Tue 08 Mar 2022

International Women’s Day

Today (8 March) is International Women’s Day, and in keeping with our commitment to fostering diversity and sustainability in the sport, we are proud to count many extremely successful and inspirational women in the FIA World Rallycross Championship paddock...

Today (8 March) is International Women’s Day, and in keeping with our commitment to fostering diversity and sustainability in the sport, we are proud to count many extremely successful and inspirational women in the FIA World Rallycross Championship paddock.

Although motor racing is still regarded as predominantly a male-dominated arena, times are changing, with ever-greater female participation across the board – from driving to engineering and from media to team management. Here are just a few examples...


Susann Hansen was unquestionably the trailblazer. Having begun her career behind the steering wheel, she clinched the ERA 1400 Cup crown (for Group N cars up to 1,400cc) in 1994 – in so doing, making history and breaking the mould as the first woman ever to win a European Rallycross Championship title.

Now team manager of multiple World Championship-winning outfit Hansen Motorsport, Sweden’s ‘First Lady’ of rallycross co-ordinates every aspect of the squad’s activities both on and off-event, and is the driving force behind the family-run operation’s long-term environmental strategy.

Being a role model was never a mission of mine, but if I have inspired or encouraged any women to join motorsport, I would be really happy,” she reflects. “It’s a really interesting world; there are so many roles you can do – driving, managing, engineering, for example – and it’s innovative and competitive.

“It’s a modern sport of sorts; other disciplines are a bit older than ours, so they have built up traditions over the years, which might create a fixed perception of how things should be done, but in rallycross, everything has grown a little bit differently. It’s a natural place for women to be.”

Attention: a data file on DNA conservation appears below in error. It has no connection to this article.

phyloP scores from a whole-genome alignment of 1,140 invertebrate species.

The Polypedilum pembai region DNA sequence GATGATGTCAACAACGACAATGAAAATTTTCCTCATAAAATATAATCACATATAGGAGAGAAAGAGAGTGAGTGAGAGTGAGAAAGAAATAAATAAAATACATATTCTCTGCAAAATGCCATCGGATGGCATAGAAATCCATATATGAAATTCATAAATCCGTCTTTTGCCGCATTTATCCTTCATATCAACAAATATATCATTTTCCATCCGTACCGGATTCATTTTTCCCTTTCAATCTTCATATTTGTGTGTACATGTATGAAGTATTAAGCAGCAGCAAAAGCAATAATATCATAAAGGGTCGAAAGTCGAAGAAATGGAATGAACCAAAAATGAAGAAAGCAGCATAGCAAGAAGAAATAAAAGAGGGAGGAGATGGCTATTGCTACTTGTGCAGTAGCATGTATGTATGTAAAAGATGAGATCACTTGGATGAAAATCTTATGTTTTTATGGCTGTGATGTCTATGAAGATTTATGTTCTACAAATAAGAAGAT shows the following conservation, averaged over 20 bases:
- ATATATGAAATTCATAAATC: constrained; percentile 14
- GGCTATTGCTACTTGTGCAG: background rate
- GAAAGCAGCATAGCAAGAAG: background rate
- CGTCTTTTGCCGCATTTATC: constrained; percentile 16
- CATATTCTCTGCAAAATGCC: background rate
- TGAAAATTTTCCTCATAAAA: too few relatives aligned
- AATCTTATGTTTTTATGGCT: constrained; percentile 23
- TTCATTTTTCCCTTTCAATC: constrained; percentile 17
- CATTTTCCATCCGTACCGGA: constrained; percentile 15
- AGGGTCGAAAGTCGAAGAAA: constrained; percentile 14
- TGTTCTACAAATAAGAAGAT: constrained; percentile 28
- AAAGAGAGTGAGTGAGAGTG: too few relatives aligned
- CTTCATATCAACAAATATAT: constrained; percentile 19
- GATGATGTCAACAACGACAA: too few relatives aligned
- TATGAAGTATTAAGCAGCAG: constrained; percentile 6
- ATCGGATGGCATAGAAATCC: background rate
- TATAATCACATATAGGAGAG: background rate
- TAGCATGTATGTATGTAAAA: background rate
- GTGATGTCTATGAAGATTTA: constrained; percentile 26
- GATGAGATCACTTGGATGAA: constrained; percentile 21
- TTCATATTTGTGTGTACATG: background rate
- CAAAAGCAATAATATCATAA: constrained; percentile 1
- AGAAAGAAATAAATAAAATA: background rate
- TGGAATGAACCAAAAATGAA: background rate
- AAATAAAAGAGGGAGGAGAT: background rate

If Susann Hansen laid down the foundations for others to build upon, then compatriot Klara Andersson is very much leading the modern-day female charge on-track. Having defeated no fewer than 55 male rivals to lift the Swedish Rallycross Championship laurels in 2021 – in her rookie campaign at ‘Senior’ level and only her fourth season in cars full-stop – the 22-year-old continued to turn heads on her FIA RX2e Championship debut at Spa-Francorchamps last September.

After getting the better of champion-elect Guillaume De Ridder in a tense Q2 scrap and falling just short of the podium in the final, Andersson returned to the fray at the Nürburgring the following month, registering her maiden qualifying race win in Q3 to further enhance her burgeoning reputation.

“My career goal is to become the first female World Rallycross Champion,” she asserts. “Motorsport is my passion in life and one of the things I love about it is that it’s one of the few sports where men and women can compete on equal terms. That means you race against the very best drivers, no matter the gender. I would love to see more females behind the steering wheel discovering this incredible sport!”


Molly Pettit is no stranger to being sat behind the steering wheel herself, having started out in circuit racing before focussing on carving out a successful career on camera, as a popular live television presenter for both World RX and sister series the FIA World Rally Championship.